Remembering Heroic Navy SEAL Charlie Keating

Charles H. Keating IV grew up in a family of war heroes, with great-grandfather Charles Keating serving in World War I and grandfather, Charles Keating Jr., a naval pilot in World War II. So it was no surprise when the high school track star decided to defend his country following the September 11, 2001, terrorist attacks.

Charlie Keating, known as “C-4,” served as a Navy SEAL and was initially deployed to the American-led intervention in Iraq, supporting Iraqi Kurdistan’s Peshmerga forces in an advise and assist mission in a 30-man unit. On May 3, 2016, Charlie was shot and killed by Islamic State militants during an assault on a Peshmerga position approximately 3 to 5 kilometers behind enemy lines, near the town of Tel Asqof, 28-30km north of Mosul.

From Wikipedia:

Keating IV was part of a nearly 20-man QRF that was sent to rescue a dozen U.S. advisors and to assist the Peshmerga, during the battle the SEALs ran low on ammunition and Keating’s machine gun malfunctioned so he went back to a nearby coalition vehicle to get a new weapon and additional ammunition. Keating, now armed with a sniper rifle, climbed on top of a building and began firing on the ISIS fighters. It was at this point that Keating was struck by enemy fire, he was medevac’d to a hospital where he was declared dead.

One year after his death, Charlie Keating is still remembered by those he fought to protect. His mother, Krista Keating-Joseph, has even turned his inspiring story into a children’s book, Big-Hearted Charlie Runs The Mile, available via Amazon.

"A year ago today Navy SEAL Charlie H Keating IV (C4) lost his life fighting evil and protecting innocent lives on the front lines of Iraq. He was sleeveless and fearless and was full of Aloha. He would receive the Silver Star and Silver Cross during his deployments. He will always be remembered as a legend. In his memory the @chkivfoundation was formed in reaction of the overwhelming love and support that permeated the community. It will serve as a beacon to those that knew him and a testament to those that did not. To support the Foundations efforts @URTURT has designed a collection for sale where the proceeds will go directly to @chkivfoundation as they set out on their mission. Please support them along the way. #chuckheavy" #LLTB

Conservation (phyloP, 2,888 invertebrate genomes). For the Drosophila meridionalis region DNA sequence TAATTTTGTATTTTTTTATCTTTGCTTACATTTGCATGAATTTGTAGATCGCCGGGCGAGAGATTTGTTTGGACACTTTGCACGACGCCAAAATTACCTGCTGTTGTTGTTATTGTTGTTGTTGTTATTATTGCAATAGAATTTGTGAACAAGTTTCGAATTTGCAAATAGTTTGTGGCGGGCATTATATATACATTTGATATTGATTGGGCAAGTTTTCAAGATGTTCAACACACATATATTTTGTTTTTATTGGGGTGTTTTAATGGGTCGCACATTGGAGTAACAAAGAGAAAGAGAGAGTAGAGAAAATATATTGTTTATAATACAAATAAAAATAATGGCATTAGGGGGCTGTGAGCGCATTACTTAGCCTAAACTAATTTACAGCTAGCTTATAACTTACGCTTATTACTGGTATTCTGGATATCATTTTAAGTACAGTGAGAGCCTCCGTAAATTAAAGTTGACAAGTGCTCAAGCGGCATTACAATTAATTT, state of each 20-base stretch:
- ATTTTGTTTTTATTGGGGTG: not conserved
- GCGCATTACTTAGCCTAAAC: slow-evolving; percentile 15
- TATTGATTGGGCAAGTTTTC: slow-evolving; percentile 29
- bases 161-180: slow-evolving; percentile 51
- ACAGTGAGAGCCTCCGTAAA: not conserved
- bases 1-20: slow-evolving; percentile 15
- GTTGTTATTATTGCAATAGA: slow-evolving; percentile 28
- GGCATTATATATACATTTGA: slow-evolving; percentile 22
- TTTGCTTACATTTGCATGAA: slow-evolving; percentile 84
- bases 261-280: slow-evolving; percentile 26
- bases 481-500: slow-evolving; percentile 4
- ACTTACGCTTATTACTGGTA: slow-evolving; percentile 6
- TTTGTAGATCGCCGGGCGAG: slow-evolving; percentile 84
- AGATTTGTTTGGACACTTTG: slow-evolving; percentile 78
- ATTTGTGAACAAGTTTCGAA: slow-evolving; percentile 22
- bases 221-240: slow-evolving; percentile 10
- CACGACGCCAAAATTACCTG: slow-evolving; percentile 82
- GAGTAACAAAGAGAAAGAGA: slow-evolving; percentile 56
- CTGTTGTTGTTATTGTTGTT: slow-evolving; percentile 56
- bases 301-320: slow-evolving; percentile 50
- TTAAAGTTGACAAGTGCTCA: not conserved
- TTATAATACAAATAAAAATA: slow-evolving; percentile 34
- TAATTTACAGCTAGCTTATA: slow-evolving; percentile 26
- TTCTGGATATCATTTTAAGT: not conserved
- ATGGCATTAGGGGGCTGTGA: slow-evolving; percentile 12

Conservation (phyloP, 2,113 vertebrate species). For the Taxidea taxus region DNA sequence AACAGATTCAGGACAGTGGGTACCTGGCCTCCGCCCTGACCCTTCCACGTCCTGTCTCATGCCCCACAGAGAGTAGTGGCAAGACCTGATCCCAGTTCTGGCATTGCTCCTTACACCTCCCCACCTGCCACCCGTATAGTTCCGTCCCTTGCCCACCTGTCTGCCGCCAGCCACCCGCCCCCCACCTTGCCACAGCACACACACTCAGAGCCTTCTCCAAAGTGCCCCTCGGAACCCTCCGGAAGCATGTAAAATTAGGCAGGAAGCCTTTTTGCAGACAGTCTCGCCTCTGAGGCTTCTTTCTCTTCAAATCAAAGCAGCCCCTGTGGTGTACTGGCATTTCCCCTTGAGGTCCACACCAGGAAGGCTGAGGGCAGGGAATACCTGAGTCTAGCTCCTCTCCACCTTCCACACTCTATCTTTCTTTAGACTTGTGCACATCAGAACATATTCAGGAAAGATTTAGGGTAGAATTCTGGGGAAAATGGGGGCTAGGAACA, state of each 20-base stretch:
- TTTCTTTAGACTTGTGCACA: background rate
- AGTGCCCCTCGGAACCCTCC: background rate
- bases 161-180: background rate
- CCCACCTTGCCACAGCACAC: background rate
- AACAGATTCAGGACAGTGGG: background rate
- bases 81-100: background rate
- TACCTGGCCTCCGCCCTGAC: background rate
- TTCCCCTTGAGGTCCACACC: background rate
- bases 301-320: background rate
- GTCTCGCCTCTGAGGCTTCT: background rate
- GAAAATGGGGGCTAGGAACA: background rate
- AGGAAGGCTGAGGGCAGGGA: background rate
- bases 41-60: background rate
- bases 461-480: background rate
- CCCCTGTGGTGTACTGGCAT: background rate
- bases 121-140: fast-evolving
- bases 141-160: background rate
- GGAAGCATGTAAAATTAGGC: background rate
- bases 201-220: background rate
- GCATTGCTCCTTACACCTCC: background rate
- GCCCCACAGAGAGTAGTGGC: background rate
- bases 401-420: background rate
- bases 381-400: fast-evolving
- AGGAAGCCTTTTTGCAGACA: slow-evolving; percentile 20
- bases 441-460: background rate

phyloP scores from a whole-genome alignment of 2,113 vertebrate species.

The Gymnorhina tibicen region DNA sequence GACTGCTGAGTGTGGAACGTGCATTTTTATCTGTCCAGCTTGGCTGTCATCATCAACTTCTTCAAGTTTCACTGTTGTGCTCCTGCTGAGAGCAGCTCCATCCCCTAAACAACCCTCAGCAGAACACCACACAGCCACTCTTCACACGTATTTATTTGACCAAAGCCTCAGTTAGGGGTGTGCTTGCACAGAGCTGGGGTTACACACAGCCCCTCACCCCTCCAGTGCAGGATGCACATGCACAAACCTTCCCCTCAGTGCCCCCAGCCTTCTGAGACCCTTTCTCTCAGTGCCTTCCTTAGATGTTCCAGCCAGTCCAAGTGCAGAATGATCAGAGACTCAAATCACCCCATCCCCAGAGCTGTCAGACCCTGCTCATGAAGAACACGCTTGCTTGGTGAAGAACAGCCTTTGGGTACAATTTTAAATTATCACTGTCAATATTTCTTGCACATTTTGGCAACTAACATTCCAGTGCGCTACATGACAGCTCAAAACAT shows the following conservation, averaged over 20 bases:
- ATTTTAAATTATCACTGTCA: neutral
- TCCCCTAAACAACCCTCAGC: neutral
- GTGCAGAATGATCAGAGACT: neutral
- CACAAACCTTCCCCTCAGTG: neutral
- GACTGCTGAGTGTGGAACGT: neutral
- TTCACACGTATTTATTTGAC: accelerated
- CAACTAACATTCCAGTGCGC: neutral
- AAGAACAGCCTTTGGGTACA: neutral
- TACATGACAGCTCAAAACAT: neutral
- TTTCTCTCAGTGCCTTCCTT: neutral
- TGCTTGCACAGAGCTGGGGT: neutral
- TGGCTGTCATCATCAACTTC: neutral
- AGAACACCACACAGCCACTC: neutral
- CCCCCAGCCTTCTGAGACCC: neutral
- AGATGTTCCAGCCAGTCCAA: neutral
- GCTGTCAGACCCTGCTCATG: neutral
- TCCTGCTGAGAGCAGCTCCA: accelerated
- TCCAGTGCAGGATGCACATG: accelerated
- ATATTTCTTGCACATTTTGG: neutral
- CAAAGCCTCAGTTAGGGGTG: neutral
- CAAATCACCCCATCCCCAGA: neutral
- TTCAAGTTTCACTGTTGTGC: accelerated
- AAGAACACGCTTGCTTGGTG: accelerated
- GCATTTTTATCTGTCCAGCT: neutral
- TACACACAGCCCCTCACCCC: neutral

A post shared by Green Eyed Devils (@green_eyed_devils) on

Master Shredder. #CHUCKHEAVY

A post shared by Charlie Keating IV Foundation (@chkivfoundation) on

A year ago today Navy SEAL Charlie H Keating IV (C4) lost his life fighting evil and protecting innocent lives on the front lines of Iraq. He was sleeveless and fearless and was full of Aloha. He would receive the Silver Star and Silver Cross during his deployments. He will always be remembered as a legend. In his memory the @chkivfoundation was formed in reaction of the overwhelming love and support that permeated the community. It will serve as a beacon to those that knew him and a testament to those that did not. To support the Foundations efforts @URTURT has designed a collection for sale where the proceeds will go directly to @chkivfoundation as they set out on their mission. Please support them along the way. #chuckheavy

A post shared by SEAL/ SWCC Pictures And Videos (@navy.seals.swcc) on

More in America

21 Powerful Photos Of The D-Day Invasion

More than 160,000 Allied troops landed along a 50-mile stretch of heavily-fortified French coastline on June 6, 1944. The largest amphibious operation in history, “D-Day” saw more than 5,000 Ships and 13,000 aircraft, descend upon Nazi-occupied France. By the end of the day, the Allies had gained a foot-hold in…

D-Day By The Numbers [Infographic]

On Tuesday, June 6, 1944, Allied forces invaded Normandy in Operation Overlord during World War II. Forever known as D-Day, the operation was the largest seaborne invasion in history. But just how big was it? In total, 156,000 Allied troops, 5,000 ships and landing craft, 50,000 vehicles, 11,000 aircraft and…

25 Photos Honoring The USS Independence

The USS Independence (CV/CVA-62) was the fourth and final member of the Forrestal class of conventionally powered supercarriers when she was commissioned in 1959. President Kennedy called on her to serve as a reminder of US resolve as part of the Naval blockade of Cuba during the Cuban Missile Crisis…

error: